Colgate Vs. Clorox: Which Freshness Company Will Clean Up For Dividend Investors?

| About: Colgate-Palmolive Co. (CL)
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Shareholders of CL can expect a CAGR of about 10.5%.

Shareholders of CLX can expect a CAGR of about 9%.

CL has paid uninterrupted dividends since 1895.

CLX is favored over CL based on the 8 Rules of Dividend Investing due to CL’s high valuation.

Colgate-Palmolive Current Events

Colgate (NYSE:CL) increased organic sales 7% in its most recent quarter, after increasing organic sales 6% for 2013. The business has steadily increased both revenues and market share by focusing on its core brands.

Source: 2013 Annual Report

Colgate's flagship toothpaste has steadily increased market share over the last 2 decades.

Source: Colgate CAGNY Presentation

Emerging market organic growth was 9.5% for 2013. The business has maintained close to 10% organic growth in emerging markets for over a decade. The company has compounded net sales at 4.5% per year since 1992. Such a long record of consistent growth is evidence of a strong competitive advantage.

Colgate's growth strategy going forward is to continue focusing on its core brands. The company will achieve growth through deeper penetration in emerging markets, increased advertising, and product innovation within its core brands. Colgate is also focused on reducing expenses to increase margins.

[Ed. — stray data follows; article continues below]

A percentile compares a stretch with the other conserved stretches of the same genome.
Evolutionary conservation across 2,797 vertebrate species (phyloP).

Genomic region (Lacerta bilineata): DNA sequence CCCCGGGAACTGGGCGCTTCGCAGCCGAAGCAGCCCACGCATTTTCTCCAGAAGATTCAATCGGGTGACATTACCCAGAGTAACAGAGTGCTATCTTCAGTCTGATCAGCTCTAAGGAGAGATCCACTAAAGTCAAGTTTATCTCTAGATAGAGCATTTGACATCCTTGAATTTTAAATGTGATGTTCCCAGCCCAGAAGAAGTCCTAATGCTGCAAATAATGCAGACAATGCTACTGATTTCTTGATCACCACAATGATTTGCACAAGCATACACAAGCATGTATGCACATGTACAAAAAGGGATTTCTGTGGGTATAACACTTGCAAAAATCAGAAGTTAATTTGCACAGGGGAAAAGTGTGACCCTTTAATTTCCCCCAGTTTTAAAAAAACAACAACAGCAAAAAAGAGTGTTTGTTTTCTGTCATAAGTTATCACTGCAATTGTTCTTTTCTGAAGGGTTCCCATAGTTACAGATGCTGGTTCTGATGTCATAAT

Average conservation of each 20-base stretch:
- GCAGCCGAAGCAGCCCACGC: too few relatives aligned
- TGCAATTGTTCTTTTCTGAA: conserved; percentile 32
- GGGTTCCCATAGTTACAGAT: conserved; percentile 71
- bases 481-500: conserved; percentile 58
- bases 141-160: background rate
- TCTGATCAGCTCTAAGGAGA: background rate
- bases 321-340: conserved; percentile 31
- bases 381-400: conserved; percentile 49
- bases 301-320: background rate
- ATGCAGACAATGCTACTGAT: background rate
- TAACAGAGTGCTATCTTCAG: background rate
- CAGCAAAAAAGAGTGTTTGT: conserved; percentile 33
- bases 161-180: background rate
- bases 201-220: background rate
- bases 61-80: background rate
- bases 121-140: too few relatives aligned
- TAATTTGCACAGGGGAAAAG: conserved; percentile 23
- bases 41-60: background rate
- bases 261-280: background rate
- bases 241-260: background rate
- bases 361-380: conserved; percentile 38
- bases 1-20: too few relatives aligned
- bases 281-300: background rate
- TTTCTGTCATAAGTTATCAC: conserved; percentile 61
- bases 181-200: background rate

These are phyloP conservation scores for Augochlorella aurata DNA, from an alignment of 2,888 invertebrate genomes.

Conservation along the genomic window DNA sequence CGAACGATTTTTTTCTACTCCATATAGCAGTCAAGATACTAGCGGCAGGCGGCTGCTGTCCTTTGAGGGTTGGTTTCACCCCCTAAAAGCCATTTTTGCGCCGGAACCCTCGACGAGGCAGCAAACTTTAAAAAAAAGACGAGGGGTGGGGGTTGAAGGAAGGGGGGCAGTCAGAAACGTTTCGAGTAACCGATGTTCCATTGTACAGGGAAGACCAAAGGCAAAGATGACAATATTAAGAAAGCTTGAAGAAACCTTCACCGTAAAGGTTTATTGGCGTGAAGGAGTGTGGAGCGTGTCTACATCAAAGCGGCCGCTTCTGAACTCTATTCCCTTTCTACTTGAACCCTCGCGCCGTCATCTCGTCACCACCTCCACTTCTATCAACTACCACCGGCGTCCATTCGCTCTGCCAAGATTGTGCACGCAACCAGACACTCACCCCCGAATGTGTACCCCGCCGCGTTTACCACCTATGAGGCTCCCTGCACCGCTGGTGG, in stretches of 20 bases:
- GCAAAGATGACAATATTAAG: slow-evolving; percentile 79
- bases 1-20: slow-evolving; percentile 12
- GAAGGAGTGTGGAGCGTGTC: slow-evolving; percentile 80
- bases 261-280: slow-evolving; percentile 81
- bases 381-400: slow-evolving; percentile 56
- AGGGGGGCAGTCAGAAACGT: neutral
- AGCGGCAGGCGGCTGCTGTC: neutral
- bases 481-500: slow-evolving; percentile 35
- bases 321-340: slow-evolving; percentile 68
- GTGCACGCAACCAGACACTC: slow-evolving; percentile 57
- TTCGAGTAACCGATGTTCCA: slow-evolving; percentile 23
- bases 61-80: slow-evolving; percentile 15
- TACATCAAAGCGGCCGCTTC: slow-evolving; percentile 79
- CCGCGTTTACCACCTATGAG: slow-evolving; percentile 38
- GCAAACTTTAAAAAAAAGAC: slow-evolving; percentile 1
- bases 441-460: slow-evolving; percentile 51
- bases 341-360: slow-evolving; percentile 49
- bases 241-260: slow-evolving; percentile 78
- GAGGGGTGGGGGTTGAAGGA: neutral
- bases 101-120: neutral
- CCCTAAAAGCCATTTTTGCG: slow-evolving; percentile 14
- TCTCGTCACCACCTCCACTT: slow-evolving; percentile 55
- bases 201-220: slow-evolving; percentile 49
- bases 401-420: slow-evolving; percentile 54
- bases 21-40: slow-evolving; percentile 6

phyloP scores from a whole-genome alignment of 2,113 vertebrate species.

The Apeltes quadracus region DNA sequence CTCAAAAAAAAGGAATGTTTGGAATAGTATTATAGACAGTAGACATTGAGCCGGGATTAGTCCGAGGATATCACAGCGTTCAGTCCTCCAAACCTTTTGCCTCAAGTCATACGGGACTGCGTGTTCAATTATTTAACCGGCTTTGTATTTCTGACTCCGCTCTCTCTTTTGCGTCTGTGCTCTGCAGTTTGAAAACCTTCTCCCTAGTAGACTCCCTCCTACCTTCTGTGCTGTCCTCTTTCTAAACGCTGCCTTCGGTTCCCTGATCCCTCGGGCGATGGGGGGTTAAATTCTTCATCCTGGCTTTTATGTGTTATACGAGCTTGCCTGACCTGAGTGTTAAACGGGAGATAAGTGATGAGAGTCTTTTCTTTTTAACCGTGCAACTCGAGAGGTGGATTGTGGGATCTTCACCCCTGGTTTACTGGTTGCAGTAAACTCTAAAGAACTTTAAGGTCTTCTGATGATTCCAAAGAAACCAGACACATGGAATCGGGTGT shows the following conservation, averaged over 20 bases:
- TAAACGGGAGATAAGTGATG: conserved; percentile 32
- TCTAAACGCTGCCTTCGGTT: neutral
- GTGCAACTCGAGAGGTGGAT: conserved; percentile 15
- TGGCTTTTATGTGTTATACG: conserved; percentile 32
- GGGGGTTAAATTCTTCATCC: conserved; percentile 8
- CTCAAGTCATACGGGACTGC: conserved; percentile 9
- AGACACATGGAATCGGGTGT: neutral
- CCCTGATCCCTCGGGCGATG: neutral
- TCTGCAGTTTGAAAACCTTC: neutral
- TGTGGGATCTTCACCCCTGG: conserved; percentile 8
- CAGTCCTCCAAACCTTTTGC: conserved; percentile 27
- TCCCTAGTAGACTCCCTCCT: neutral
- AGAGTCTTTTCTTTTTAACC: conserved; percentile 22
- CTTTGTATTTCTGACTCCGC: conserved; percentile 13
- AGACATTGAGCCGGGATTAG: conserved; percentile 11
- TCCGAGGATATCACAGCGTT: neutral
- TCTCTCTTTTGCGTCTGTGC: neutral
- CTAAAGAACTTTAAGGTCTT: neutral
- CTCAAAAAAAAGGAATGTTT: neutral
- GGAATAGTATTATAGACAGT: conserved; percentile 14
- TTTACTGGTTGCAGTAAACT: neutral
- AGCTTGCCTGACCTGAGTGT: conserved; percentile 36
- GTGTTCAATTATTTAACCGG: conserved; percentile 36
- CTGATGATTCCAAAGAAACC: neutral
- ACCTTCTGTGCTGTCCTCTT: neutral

Historically, Colgate has been very shareholder friendly. The company has returned an average of $1.37 billion to shareholders in the form of share repurchases each year over the last 3 years. This is about 2.25% of market cap each year at current prices. The company currently yields 2.15%.

Amazingly, the company has paid uninterrupted dividends since 1895 and increased its dividend for 51 consecutive years. This streak is not likely to stop soon. Shareholders of Colgate can expect a CAGR of around 10.5% from dividends and share repurchases (4.5%) and growth (5% to 7%). Colgate is one of only 9 dividend aristocrats to have paid increasing dividends since 1989.
Source: 25 Year Overview of Dividend Aristocrats

Clorox Current Events